Announcement

Collapse
No announcement yet.

Entering Chaos

Collapse
X
 
  • Filter
  • Time
  • Show
Clear All
new posts

  • smith
    replied
    Wasn't sure where to put this. Yesterday, at a ceu conf. in a hospital where I live, a MD gave a talk on electrodiagonstic EMG's in sports med. I live in north Jersey. He started with a power point reading - 1% of all sport injurys are neurogic. I believe he meant structural. He then did a good talk.

    At the end, I finished the Q/A part with the statement, "since all ankle injurys will have peroneal involvment, how do you differntiate it from the tendon?" None of the MD's, PT's, ATC's or chiros challenged the statement. I think the MD giving the talk liked the statement. After all, that's what he does.

    Leave a comment:


  • Barrett Dorko
    replied
    For the record, my son Alex tells me that his son, Michael, chose FGC in his bracket because "eagle" starts with an "E".

    Sounds like perfectly appropriate reasoning to me, and it worked out.

    Michael is not yet three.

    Leave a comment:


  • advantage1
    replied
    Kory, I love your March Madness analogy. Now we have Florida Gulf Coast to add to the uncertainty.

    Leave a comment:


  • Barrett Dorko
    replied
    Kyle, You're probably right.

    What of his attention to cause?

    Why doesn't he ever talk to us?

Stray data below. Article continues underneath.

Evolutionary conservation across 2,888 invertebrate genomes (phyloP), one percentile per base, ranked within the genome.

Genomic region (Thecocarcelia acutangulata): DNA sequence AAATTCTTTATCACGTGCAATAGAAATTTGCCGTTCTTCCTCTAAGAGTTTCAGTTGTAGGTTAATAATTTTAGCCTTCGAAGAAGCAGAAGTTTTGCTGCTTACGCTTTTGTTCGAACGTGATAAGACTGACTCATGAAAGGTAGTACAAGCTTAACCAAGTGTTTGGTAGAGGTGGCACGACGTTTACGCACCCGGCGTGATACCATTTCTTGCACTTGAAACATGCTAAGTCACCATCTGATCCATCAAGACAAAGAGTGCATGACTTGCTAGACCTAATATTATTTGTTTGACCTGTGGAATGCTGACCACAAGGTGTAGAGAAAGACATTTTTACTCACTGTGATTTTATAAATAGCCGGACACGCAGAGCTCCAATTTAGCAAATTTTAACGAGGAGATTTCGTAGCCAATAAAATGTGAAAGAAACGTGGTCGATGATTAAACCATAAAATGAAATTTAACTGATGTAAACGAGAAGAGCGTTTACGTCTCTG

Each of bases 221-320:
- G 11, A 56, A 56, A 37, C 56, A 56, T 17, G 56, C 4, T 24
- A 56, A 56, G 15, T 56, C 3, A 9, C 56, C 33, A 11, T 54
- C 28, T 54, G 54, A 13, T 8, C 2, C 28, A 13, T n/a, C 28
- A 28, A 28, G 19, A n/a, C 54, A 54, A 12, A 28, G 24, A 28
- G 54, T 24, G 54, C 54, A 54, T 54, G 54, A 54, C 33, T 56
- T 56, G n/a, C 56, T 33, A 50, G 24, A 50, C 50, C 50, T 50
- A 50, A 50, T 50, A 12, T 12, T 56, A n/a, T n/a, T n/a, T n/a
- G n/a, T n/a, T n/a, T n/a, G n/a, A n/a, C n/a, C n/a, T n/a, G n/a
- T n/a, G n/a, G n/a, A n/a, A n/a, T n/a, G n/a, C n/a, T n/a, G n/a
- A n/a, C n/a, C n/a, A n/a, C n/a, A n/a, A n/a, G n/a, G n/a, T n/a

Leave a comment:


  • Kyle Ridgeway
    replied
    Originally posted by Barrett Dorko View Post
    Eric Robertson's assertion is that we become "safer" when we follow the rules in response to careful exam.
    When he said that, I am pretty sure he was referring to the CPR's to assess the need for imaging in pseudo-trauma situations to rule out occult fractures in the ankle, knee, and cervical spine. I would have to check the video though.

    Leave a comment:


  • Kyle Ridgeway
    replied
    Great points Joe and everyone else. Definitely an intriguing concept. I felt off of my game last night, so I hope I was somewhat clear in my explanations. I think we definitely need to consider nominal vs. essential diagnoses, the actual content of the interventions we are studying (from the assessment to the "intervention"), mechanisms, expectation, and pain in general. Joe brings up some very specific methodological and interpretation issues.

    In reflection my closing thought or 30,000 foot view take is this...